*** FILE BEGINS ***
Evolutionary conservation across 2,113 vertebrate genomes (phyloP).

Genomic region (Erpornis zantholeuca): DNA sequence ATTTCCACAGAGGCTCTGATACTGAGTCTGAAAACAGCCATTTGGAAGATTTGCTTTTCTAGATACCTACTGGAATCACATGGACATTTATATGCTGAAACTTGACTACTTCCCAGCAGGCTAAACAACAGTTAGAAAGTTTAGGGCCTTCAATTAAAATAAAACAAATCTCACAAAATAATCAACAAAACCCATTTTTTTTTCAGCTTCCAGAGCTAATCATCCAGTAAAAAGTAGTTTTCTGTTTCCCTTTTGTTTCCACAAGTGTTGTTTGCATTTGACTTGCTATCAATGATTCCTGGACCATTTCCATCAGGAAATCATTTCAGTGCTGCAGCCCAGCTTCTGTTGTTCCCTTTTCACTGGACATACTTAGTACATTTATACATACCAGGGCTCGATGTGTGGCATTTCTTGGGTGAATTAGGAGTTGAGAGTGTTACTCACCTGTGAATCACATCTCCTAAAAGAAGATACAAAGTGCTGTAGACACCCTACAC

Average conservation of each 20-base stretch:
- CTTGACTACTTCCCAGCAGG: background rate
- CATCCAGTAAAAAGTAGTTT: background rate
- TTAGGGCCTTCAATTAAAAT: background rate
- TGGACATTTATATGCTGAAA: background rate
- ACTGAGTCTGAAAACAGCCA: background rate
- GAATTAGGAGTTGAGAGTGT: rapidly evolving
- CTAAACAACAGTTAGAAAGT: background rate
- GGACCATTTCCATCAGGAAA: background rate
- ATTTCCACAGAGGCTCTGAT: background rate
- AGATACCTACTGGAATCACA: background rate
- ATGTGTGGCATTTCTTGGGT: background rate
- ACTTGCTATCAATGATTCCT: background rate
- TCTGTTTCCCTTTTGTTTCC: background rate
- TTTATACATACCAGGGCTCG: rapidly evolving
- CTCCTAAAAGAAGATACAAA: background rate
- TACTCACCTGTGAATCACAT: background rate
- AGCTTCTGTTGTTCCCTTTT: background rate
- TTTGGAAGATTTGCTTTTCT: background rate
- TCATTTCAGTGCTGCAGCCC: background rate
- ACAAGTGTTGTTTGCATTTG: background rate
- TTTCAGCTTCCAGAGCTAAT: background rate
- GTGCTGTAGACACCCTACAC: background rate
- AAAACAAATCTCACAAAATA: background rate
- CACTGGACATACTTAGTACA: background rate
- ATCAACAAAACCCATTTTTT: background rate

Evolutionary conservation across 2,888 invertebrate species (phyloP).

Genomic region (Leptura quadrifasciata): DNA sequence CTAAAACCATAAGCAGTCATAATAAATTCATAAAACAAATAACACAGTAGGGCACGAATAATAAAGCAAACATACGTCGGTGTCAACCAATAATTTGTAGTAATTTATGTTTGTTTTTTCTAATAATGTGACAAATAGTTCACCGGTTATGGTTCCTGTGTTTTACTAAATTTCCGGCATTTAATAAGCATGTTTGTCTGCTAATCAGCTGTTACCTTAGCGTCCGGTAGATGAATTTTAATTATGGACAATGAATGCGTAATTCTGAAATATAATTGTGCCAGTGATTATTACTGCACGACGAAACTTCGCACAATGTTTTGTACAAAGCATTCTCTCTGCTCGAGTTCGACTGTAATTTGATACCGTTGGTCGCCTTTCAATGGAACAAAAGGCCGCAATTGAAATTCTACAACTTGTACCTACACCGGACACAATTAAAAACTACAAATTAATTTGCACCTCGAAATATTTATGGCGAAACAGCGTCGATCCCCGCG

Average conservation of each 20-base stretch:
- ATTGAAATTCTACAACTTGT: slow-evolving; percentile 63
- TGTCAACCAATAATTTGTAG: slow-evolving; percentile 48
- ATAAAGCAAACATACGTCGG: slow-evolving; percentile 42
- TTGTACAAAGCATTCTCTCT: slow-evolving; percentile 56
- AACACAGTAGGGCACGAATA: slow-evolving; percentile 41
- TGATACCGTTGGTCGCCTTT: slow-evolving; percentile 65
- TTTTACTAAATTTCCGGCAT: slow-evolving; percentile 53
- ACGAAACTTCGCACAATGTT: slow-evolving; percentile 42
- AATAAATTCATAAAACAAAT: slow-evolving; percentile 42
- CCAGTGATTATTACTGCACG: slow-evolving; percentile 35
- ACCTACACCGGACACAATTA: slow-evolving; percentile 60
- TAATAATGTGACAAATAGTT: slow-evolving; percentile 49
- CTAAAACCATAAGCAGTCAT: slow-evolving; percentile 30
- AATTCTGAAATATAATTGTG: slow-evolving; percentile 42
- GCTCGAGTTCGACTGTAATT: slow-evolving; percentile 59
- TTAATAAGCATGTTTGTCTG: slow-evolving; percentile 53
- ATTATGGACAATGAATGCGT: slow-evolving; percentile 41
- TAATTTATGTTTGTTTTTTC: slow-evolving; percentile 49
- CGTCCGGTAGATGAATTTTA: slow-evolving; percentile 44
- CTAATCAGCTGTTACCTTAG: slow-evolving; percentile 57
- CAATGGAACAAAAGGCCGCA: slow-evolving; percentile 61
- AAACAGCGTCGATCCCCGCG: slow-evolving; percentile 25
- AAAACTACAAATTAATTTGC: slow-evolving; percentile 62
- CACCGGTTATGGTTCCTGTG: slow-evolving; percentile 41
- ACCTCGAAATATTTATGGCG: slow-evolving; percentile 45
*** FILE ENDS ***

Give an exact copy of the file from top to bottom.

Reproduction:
Evolutionary conservation across 2,113 vertebrate genomes (phyloP).

Genomic region (Erpornis zantholeuca): DNA sequence ATTTCCACAGAGGCTCTGATACTGAGTCTGAAAACAGCCATTTGGAAGATTTGCTTTTCTAGATACCTACTGGAATCACATGGACATTTATATGCTGAAACTTGACTACTTCCCAGCAGGCTAAACAACAGTTAGAAAGTTTAGGGCCTTCAATTAAAATAAAACAAATCTCACAAAATAATCAACAAAACCCATTTTTTTTTCAGCTTCCAGAGCTAATCATCCAGTAAAAAGTAGTTTTCTGTTTCCCTTTTGTTTCCACAAGTGTTGTTTGCATTTGACTTGCTATCAATGATTCCTGGACCATTTCCATCAGGAAATCATTTCAGTGCTGCAGCCCAGCTTCTGTTGTTCCCTTTTCACTGGACATACTTAGTACATTTATACATACCAGGGCTCGATGTGTGGCATTTCTTGGGTGAATTAGGAGTTGAGAGTGTTACTCACCTGTGAATCACATCTCCTAAAAGAAGATACAAAGTGCTGTAGACACCCTACAC

Average conservation of each 20-base stretch:
- CTTGACTACTTCCCAGCAGG: background rate
- CATCCAGTAAAAAGTAGTTT: background rate
- TTAGGGCCTTCAATTAAAAT: background rate
- TGGACATTTATATGCTGAAA: background rate
- ACTGAGTCTGAAAACAGCCA: background rate
- GAATTAGGAGTTGAGAGTGT: rapidly evolving
- CTAAACAACAGTTAGAAAGT: background rate
- GGACCATTTCCATCAGGAAA: background rate
- ATTTCCACAGAGGCTCTGAT: background rate
- AGATACCTACTGGAATCACA: background rate
- ATGTGTGGCATTTCTTGGGT: background rate
- ACTTGCTATCAATGATTCCT: background rate
- TCTGTTTCCCTTTTGTTTCC: background rate
- TTTATACATACCAGGGCTCG: rapidly evolving
- CTCCTAAAAGAAGATACAAA: background rate
- TACTCACCTGTGAATCACAT: background rate
- AGCTTCTGTTGTTCCCTTTT: background rate
- TTTGGAAGATTTGCTTTTCT: background rate
- TCATTTCAGTGCTGCAGCCC: background rate
- ACAAGTGTTGTTTGCATTTG: background rate
- TTTCAGCTTCCAGAGCTAAT: background rate
- GTGCTGTAGACACCCTACAC: background rate
- AAAACAAATCTCACAAAATA: background rate
- CACTGGACATACTTAGTACA: background rate
- ATCAACAAAACCCATTTTTT: background rate

Evolutionary conservation across 2,888 invertebrate species (phyloP).

Genomic region (Leptura quadrifasciata): DNA sequence CTAAAACCATAAGCAGTCATAATAAATTCATAAAACAAATAACACAGTAGGGCACGAATAATAAAGCAAACATACGTCGGTGTCAACCAATAATTTGTAGTAATTTATGTTTGTTTTTTCTAATAATGTGACAAATAGTTCACCGGTTATGGTTCCTGTGTTTTACTAAATTTCCGGCATTTAATAAGCATGTTTGTCTGCTAATCAGCTGTTACCTTAGCGTCCGGTAGATGAATTTTAATTATGGACAATGAATGCGTAATTCTGAAATATAATTGTGCCAGTGATTATTACTGCACGACGAAACTTCGCACAATGTTTTGTACAAAGCATTCTCTCTGCTCGAGTTCGACTGTAATTTGATACCGTTGGTCGCCTTTCAATGGAACAAAAGGCCGCAATTGAAATTCTACAACTTGTACCTACACCGGACACAATTAAAAACTACAAATTAATTTGCACCTCGAAATATTTATGGCGAAACAGCGTCGATCCCCGCG

Average conservation of each 20-base stretch:
- ATTGAAATTCTACAACTTGT: slow-evolving; percentile 63
- TGTCAACCAATAATTTGTAG: slow-evolving; percentile 48
- ATAAAGCAAACATACGTCGG: slow-evolving; percentile 42
- TTGTACAAAGCATTCTCTCT: slow-evolving; percentile 56
- AACACAGTAGGGCACGAATA: slow-evolving; percentile 41
- TGATACCGTTGGTCGCCTTT: slow-evolving; percentile 65
- TTTTACTAAATTTCCGGCAT: slow-evolving; percentile 53
- ACGAAACTTCGCACAATGTT: slow-evolving; percentile 42
- AATAAATTCATAAAACAAAT: slow-evolving; percentile 42
- CCAGTGATTATTACTGCACG: slow-evolving; percentile 35
- ACCTACACCGGACACAATTA: slow-evolving; percentile 60
- TAATAATGTGACAAATAGTT: slow-evolving; percentile 49
- CTAAAACCATAAGCAGTCAT: slow-evolving; percentile 30
- AATTCTGAAATATAATTGTG: slow-evolving; percentile 42
- GCTCGAGTTCGACTGTAATT: slow-evolving; percentile 59
- TTAATAAGCATGTTTGTCTG: slow-evolving; percentile 53
- ATTATGGACAATGAATGCGT: slow-evolving; percentile 41
- TAATTTATGTTTGTTTTTTC: slow-evolving; percentile 49
- CGTCCGGTAGATGAATTTTA: slow-evolving; percentile 44
- CTAATCAGCTGTTACCTTAG: slow-evolving; percentile 57
- CAATGGAACAAAAGGCCGCA: slow-evolving; percentile 61
- AAACAGCGTCGATCCCCGCG: slow-evolving; percentile 25
- AAAACTACAAATTAATTTGC: slow-evolving; percentile 62
- CACCGGTTATGGTTCCTGTG: slow-evolving; percentile 41
- ACCTCGAAATATTTATGGCG: slow-evolving; percentile 45